Objectives It has been suggested that women with BRCA mutation and incidentally detected occult invasive ovarian cancer (OOC) diagnosed at the time of risk-reducing salpingo-oophorectomy (RRSO) have poorer prognosis than would be expected per stage. We sought to evaluate the prevalence and clinical outcomes of BRCA-mutated patients with OOC undergoing RRSO in a tertiary referral center.
Methods Patients with a BRCA mutation who underwent RRSO from 01/2005–05/2017 were identified, and records reviewed. Women with preoperative suspicion for malignancy (e.g. adnexal mass or elevated CA125) were excluded.
Results 532 patients with BRCA mutation undergoing RRSO were identified. 26 (4.8%) had OOC. Median age was 55 years (range 42–75). 15(58%) patients had BRCA1, 9(34%) BRCA2, and 2(8%) had a mutation in both genes. All OOCs were high-grade serous: 10 (38%) Stage I, 8 (31%) Stage II, 8(31%) Stage III. 24(92%) patients received adjuvant platinum/taxane therapy. Of Stage III patients, 4 (50%) had microscopic disease only, 4 (50%) had suspicious intraoperative findings. At a median follow-up of 53.6 mos (7–164) no Stage I patients have recurred; 1(13%) Stage II patient and 5(63%) Stage III patients have recurred. Five-year PFS was 74% (95%CI 44–87.7%); median PFS for the cohort was 129 months (35.9-not estimable). Five-year DSS was 96.2% (95%CI 73.9–99.4%), median DSS not reached.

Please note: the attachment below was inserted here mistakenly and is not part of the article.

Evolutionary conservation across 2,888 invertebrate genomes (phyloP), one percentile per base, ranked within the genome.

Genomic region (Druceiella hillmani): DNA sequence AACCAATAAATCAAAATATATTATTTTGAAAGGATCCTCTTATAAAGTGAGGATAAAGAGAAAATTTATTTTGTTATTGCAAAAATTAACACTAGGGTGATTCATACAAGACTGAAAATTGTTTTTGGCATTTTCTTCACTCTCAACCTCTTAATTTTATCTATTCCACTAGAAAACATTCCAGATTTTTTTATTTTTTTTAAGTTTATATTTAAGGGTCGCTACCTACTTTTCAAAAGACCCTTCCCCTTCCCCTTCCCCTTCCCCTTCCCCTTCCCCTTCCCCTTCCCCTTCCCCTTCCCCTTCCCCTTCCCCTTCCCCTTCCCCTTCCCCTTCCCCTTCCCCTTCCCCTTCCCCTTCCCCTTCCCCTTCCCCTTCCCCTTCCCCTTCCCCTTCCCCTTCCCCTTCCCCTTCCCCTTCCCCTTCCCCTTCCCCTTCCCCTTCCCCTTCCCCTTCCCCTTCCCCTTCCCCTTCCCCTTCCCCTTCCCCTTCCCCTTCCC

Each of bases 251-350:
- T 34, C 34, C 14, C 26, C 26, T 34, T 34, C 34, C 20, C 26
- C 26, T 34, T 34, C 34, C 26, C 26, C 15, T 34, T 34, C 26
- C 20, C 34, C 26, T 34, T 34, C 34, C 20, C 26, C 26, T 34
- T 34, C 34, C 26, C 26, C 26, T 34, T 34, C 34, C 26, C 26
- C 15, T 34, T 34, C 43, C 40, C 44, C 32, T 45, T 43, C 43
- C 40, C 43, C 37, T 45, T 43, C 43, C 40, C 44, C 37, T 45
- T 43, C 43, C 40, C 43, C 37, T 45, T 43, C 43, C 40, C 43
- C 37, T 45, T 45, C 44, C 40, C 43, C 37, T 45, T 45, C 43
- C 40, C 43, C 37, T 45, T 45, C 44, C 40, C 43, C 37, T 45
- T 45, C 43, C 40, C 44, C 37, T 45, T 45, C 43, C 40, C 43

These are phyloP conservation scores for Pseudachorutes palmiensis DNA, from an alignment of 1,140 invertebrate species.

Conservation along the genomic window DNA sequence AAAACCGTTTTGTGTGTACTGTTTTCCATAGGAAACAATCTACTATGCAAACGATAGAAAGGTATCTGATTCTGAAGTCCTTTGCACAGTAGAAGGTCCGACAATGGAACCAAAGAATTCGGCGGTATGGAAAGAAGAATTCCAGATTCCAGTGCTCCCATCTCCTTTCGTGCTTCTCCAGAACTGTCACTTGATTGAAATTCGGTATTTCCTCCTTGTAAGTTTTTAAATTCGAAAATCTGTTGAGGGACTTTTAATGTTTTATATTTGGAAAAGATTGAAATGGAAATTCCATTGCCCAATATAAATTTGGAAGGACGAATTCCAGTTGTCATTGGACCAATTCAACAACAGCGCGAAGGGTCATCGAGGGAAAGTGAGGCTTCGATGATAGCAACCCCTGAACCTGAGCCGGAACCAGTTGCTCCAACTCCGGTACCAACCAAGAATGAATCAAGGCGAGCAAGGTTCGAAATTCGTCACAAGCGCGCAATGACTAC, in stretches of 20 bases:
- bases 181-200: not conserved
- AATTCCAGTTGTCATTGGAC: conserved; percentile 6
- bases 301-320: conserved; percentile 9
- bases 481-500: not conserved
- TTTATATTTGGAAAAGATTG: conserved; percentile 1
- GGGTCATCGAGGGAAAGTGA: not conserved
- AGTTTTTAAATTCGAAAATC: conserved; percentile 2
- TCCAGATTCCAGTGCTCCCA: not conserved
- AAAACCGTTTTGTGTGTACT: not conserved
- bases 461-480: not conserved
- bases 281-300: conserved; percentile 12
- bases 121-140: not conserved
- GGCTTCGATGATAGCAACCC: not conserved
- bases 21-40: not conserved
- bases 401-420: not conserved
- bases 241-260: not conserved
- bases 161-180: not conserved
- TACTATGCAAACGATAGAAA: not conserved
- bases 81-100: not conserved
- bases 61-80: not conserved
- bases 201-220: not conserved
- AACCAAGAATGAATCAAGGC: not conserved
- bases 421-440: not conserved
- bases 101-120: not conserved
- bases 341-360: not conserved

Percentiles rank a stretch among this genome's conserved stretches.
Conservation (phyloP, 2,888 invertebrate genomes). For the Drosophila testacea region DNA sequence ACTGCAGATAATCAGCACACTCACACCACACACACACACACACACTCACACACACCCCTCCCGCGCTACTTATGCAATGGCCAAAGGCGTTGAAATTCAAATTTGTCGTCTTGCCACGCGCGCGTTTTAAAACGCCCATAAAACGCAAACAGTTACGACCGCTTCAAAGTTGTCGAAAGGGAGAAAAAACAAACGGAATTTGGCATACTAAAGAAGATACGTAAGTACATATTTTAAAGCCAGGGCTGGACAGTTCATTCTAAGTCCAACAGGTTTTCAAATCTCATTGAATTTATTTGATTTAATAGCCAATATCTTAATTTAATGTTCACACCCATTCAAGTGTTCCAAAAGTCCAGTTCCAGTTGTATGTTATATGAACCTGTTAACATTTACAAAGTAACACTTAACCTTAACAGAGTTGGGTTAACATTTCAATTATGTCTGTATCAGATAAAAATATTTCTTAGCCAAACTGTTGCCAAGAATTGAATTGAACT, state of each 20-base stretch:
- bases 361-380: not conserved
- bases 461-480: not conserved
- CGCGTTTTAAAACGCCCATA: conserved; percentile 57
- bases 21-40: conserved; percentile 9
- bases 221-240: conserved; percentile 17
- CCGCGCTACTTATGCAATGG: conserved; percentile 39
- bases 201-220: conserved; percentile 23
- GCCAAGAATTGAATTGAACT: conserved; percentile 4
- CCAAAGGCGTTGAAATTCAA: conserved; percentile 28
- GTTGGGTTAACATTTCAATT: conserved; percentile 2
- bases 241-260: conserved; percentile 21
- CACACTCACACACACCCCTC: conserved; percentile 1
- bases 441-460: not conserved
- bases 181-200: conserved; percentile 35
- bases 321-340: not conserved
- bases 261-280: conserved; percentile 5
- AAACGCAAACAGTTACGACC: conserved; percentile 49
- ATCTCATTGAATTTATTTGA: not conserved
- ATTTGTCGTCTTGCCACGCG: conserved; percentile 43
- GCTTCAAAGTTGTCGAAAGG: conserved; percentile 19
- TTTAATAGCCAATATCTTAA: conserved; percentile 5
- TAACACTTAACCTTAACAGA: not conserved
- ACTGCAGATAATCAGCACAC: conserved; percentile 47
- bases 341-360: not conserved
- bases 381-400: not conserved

Conclusions Consistent with prior reports, almost 5% of patients had OOC detected at time of RRSO. In contrast to prior data, the majority had early-stage disease with excellent PFS and DSS outcomes as would be expected per stage.
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